ISLAMABAD: The World Bank has approved two projects worth $400 million for Pakistan with an aim to support interventions in reducing food insecurity from the outbreak of locusts, and measures to restore education for schools closed due to Covid-19.
The financing of $200 million for the ‘Locust Emergency and Food Security Project (LEAFS)’ will support emergency actions to control the locust outbreak and prevent further spread across Pakistan and South Asia region, said a statement issued by the bank on Monday.
This would be the World Bank’s first agriculture project at federal level in Pakistan since 2010, when the 18th amendment had devolved agriculture and rural affairs to provinces.
Of the total project cost, $125 million would be financed from the International Development Association (IDA).
Commenting on the approval of the two projects, WB Country Director for Pakistan Illango Patchamuthu said that the compounded impact of the locust outbreak and Covid-19 pandemic calls for urgent, coordinated and targeted actions to secure Pakistan’s agricultural economy and improve educational systems to protect human capital.
”Together, these projects will contribute to short- and long-term goals to increase Pakistan’s food security and achieve greater equity for students across the country,” he stated.
According to the WB statement, the LEAFS project will benefit at least six million farmers and agricultural labourers, of which approximately 30pc are women, by addressing the negative impacts on the livelihoods of farmers and labourers living in areas where crop damage and losses are most severe.
Meanwhile, the $200 million loan from the International Development Association (IDA) of the World Bank for the ‘Actions to Strengthen Performance for Inclusive and Responsive Education Programme (ASPIRE)’ will address school disruptions due to Covid-19 by accelerating virtual and distance learning opportunities for students.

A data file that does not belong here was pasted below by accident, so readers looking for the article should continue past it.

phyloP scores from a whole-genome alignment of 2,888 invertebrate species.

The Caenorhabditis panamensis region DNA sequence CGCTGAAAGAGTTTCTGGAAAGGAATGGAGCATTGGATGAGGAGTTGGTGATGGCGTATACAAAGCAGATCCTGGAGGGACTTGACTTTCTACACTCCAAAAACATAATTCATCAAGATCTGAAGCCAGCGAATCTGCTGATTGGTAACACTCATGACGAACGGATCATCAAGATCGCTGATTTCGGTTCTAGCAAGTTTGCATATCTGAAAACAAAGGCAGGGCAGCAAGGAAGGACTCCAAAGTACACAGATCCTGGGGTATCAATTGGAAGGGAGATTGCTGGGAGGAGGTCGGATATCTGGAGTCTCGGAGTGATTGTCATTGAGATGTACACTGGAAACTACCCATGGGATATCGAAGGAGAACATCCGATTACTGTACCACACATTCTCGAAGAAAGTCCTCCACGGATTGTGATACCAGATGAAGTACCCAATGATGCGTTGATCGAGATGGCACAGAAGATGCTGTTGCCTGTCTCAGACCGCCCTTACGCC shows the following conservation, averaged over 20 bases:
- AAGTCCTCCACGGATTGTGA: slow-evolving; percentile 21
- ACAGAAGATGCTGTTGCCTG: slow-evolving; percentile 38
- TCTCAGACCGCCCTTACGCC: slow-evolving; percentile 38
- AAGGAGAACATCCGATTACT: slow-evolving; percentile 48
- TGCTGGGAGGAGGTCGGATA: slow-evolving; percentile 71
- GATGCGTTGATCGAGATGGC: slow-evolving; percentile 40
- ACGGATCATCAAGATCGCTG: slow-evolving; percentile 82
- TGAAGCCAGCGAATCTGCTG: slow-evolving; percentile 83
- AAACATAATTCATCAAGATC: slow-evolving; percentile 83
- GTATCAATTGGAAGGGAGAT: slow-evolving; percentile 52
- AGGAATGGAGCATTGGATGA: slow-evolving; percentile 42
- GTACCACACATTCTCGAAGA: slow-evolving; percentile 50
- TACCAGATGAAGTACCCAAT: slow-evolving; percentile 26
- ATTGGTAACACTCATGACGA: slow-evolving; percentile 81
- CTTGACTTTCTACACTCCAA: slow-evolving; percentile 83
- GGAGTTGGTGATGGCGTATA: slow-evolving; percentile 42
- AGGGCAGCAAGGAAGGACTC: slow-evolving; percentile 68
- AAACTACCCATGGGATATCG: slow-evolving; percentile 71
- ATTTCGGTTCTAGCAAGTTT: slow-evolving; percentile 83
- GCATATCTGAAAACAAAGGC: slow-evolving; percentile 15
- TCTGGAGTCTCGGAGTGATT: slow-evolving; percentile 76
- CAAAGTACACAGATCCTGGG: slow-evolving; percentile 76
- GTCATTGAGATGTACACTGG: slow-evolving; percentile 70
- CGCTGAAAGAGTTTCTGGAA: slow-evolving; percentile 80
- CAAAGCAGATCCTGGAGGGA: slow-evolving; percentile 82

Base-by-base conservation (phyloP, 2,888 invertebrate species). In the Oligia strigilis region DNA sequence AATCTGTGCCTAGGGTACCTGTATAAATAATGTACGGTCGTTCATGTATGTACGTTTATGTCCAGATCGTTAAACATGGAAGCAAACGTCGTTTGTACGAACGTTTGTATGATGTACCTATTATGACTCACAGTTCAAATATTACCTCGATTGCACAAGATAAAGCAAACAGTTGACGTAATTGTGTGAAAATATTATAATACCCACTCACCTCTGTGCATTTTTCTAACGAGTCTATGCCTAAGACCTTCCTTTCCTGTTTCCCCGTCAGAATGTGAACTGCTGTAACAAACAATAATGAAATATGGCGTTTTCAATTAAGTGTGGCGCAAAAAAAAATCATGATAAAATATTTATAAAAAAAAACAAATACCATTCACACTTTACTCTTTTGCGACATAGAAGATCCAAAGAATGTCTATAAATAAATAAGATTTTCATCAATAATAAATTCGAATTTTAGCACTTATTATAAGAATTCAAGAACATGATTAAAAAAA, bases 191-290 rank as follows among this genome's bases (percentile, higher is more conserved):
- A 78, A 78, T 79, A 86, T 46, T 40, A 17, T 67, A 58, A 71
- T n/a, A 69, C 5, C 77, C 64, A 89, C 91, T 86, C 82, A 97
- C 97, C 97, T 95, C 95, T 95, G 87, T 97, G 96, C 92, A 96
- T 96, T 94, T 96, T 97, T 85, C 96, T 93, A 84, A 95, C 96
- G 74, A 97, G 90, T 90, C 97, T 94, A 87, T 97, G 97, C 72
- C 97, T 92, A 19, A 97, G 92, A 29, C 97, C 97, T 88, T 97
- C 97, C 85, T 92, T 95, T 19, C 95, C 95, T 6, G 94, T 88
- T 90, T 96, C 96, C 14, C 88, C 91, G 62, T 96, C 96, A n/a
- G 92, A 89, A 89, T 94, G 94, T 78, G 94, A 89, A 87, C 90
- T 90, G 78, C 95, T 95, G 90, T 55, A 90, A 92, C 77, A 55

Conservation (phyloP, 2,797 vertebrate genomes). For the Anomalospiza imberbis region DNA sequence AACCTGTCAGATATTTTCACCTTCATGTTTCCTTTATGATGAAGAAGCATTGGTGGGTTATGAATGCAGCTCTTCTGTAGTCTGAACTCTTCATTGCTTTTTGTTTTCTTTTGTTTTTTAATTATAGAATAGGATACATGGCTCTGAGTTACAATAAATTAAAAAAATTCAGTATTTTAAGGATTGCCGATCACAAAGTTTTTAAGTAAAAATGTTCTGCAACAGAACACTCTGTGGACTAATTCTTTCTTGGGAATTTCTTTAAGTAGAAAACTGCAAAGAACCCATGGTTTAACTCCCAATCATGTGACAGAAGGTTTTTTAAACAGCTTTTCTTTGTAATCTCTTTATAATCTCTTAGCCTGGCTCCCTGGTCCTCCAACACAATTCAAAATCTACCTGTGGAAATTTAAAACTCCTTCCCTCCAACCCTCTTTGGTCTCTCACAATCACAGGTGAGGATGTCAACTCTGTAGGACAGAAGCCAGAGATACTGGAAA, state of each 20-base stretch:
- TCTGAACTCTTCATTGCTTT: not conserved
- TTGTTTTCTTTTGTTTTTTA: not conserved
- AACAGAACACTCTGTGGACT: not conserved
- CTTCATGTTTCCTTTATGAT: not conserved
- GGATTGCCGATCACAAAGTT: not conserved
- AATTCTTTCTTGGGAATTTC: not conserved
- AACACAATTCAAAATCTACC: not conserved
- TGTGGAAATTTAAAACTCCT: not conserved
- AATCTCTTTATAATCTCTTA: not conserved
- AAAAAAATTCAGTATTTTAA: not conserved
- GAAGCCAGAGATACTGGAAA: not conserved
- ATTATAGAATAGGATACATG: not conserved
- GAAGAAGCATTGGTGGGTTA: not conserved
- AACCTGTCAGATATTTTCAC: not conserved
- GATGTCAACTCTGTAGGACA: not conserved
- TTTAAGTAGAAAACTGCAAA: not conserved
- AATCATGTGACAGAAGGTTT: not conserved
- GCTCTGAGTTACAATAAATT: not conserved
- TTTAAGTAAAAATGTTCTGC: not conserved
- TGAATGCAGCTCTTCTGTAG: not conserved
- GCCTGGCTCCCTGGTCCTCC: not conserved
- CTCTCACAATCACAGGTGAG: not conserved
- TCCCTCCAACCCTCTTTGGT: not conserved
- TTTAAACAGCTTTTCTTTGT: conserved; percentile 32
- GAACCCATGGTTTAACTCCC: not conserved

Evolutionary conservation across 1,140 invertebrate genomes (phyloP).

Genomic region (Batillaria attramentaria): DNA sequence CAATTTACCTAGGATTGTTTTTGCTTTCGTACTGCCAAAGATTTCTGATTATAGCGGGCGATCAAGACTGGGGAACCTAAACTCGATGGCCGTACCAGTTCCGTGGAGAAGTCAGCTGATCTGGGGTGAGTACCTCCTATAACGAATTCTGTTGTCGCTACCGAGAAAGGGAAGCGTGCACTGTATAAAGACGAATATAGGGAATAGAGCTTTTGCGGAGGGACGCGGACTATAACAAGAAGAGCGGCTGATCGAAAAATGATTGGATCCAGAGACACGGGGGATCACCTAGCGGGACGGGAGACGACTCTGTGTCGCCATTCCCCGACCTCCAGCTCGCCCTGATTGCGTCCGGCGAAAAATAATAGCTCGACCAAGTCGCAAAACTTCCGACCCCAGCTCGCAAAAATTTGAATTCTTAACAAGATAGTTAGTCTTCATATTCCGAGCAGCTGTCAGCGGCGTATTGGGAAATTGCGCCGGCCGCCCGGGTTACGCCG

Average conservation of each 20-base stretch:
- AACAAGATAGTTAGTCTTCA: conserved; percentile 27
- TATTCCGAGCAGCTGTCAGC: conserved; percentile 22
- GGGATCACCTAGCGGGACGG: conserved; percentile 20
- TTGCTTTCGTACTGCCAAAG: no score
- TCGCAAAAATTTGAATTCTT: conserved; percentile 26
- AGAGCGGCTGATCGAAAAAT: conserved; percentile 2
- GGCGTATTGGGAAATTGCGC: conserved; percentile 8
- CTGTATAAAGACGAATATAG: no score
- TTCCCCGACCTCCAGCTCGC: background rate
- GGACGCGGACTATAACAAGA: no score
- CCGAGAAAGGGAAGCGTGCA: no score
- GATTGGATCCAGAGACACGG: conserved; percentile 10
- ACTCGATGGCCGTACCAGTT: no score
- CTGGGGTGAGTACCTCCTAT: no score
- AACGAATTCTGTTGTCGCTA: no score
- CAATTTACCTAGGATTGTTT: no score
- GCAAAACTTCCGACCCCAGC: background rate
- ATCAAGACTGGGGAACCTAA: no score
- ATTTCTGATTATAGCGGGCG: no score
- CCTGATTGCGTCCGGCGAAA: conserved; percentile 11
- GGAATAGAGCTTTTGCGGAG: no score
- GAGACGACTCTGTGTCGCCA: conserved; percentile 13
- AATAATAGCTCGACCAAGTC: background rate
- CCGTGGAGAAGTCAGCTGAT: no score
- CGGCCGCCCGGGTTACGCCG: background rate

“ASPIRE supports Pakistan’s efforts to safely reopen schools by establishing protocols and leveraging technology to expand access to online learning programs and training for teachers and administrators. Increased connectivity will help bridge the gap to provide education services for Pakistan’s youth, particularly among disadvantaged communities,” the statement read.
The programme will provide training to teachers on distance-learning and expand digital access through free, public Wi-Fi hotspots.
ASPIRE also strengthens coordination among federal and provincial governments to generate new investments in traditional and alternative education programs to accelerate the recovery phase and build back better.
“School disruptions from the Covid-19 pandemic disproportionately affect disadvantaged and hard-to-reach children, especially girls and young women,” said Task Team Leaders for the programme, Manal Quota and Juan Baron. “The programme addresses immediate and medium-term response efforts to increase education services for out-of-school students by combining traditional and innovative learning approaches through new technology and alternative teaching methods.”